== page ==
Visiting Torres del Paine has been on my bucket list for many, many years. I don’t exactly know when or how I became fascinated with it, but for me, Torres del Paine was a non-negotiable as we thought about spending time in South America, so I couldn’t wait for our trek to begin. We didn’t quite have enough time to commit to doing the 7-9 day Circuit, which takes you around the backside of the park, and we figured 5 days would be plenty for us, so we chose the W, a 55km trek through the highlights. We learned that there are many ways to plan your time in the park, but we chose a 5-day trek, going from west to east. Based on the distribution of the camps along the route, we thought that choosing this route made the most sense for the following reasons:
- the first day of hiking would be the shortest, making it an easy first day for us to carry our packs the shortest distance when they were at their heaviest, full of all our food for the next 5 days;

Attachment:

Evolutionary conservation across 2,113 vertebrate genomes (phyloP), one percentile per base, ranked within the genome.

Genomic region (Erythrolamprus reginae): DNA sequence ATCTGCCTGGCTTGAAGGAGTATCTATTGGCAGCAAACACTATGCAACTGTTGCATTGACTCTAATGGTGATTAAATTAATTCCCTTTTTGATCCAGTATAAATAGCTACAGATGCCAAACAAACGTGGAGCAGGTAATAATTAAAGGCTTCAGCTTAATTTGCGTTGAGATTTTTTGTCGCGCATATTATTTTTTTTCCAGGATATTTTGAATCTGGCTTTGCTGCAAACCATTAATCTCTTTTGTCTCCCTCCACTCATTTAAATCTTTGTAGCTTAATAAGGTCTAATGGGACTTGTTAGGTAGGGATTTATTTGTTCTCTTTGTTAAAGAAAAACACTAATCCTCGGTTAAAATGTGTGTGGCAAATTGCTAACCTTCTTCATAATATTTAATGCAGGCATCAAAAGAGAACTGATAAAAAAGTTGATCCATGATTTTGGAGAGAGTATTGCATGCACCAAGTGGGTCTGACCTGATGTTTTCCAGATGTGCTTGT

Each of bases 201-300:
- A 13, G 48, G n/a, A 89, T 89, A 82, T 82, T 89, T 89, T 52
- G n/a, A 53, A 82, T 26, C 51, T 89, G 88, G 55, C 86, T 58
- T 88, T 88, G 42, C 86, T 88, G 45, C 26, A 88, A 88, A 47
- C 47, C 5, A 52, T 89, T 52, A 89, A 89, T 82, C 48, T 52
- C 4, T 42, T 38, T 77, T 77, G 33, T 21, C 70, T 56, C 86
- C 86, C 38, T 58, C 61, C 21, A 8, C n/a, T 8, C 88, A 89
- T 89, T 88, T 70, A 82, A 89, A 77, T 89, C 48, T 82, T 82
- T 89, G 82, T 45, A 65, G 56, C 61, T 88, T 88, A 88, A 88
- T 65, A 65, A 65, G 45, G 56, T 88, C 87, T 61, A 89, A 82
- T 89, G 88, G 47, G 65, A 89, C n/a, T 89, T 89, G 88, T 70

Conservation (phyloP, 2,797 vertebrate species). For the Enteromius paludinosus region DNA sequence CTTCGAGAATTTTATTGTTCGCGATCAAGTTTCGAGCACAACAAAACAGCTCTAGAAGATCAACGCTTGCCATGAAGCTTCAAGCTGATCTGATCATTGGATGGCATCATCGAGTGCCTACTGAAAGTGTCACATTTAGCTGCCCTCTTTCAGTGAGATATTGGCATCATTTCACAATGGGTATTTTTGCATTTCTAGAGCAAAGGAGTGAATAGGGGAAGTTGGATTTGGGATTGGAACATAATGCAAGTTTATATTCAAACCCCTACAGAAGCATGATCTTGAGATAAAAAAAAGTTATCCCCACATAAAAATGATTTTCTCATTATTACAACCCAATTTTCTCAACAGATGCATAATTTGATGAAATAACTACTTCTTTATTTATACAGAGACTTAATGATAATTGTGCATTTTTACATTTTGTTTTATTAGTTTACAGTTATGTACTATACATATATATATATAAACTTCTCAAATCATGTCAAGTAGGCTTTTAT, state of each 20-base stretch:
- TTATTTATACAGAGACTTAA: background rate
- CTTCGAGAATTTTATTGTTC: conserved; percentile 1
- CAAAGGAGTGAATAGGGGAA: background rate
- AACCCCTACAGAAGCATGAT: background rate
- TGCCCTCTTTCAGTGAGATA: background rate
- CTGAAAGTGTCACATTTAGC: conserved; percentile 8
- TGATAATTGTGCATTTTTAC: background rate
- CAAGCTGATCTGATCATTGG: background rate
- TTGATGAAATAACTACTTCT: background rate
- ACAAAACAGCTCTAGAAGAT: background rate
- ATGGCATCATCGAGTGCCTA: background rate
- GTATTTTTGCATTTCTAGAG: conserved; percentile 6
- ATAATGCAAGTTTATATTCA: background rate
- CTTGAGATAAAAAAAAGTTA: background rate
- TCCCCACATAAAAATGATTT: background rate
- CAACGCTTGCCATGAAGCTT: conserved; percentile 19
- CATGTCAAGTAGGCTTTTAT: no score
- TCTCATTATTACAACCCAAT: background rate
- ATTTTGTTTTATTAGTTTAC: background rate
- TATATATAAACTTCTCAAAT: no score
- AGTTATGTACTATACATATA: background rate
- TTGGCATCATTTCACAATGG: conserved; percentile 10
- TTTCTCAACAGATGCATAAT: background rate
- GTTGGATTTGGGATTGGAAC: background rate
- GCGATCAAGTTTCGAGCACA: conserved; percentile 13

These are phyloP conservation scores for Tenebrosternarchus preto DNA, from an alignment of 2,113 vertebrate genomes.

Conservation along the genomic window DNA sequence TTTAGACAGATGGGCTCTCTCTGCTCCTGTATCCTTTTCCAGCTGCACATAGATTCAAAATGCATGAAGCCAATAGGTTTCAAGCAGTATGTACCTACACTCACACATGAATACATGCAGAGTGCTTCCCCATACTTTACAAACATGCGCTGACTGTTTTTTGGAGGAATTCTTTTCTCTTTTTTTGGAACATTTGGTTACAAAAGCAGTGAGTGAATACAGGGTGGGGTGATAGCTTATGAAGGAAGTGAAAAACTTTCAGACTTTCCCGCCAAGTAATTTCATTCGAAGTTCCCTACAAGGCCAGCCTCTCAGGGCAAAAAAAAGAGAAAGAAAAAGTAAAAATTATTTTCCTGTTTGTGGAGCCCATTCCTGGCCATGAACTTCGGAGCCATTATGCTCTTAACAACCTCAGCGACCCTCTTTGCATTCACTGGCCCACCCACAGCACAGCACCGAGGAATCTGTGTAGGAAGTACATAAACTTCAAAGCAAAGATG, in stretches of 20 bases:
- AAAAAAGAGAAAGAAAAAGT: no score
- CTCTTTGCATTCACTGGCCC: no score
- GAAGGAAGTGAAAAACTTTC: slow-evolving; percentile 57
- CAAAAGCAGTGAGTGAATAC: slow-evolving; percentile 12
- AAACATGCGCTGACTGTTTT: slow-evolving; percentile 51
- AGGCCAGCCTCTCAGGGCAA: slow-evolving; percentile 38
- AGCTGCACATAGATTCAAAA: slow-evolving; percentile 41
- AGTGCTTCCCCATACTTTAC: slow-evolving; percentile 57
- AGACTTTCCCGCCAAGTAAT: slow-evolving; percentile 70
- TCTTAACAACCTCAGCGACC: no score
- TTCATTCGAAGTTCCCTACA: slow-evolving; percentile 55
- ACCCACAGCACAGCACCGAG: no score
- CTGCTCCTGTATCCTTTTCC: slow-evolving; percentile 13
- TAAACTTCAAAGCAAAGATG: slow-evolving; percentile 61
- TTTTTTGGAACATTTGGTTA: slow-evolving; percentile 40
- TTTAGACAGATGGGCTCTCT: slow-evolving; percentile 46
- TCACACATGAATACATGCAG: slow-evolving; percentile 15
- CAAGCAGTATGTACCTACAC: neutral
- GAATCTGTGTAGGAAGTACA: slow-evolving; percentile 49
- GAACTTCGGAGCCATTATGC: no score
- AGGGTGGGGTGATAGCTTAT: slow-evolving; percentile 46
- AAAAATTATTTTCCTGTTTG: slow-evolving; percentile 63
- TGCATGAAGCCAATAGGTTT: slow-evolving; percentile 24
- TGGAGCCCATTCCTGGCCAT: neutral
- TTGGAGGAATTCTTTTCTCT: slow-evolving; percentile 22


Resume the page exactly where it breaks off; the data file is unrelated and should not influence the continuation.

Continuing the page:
- hiking towards the east, we would have the best view of the Torres as we came closer and closer, rather than having our backs to the towers the entire time;
- the last push up to the towers, featuring some pretty dramatic altitude gains, would be tackled on the last full day of hiking, when we had eaten most of our food and our packs would be at their lightest; and
- setting out on the first day it seemed like the weather was pretty bad, which meant the towers would probably be fogged in if we started on the east side and tried to see them right away.
It turns out that we were basically wrong about everything, mostly about the weather. But, we’ve now learned that in Patagonia, the weather has a mind of its own. Most of the rangers we spoke to on the trail wouldn’t even talk about the weather – they had signs that said “Don’t even ask”. The only thing predictable about the weather in Patagonia is that it’s unpredictable. Day One: We were up bright and early to jump in the car with Don Pepe. We arrived at the bus station after a few stops to pick up other backpackers – the place was a total madhouse.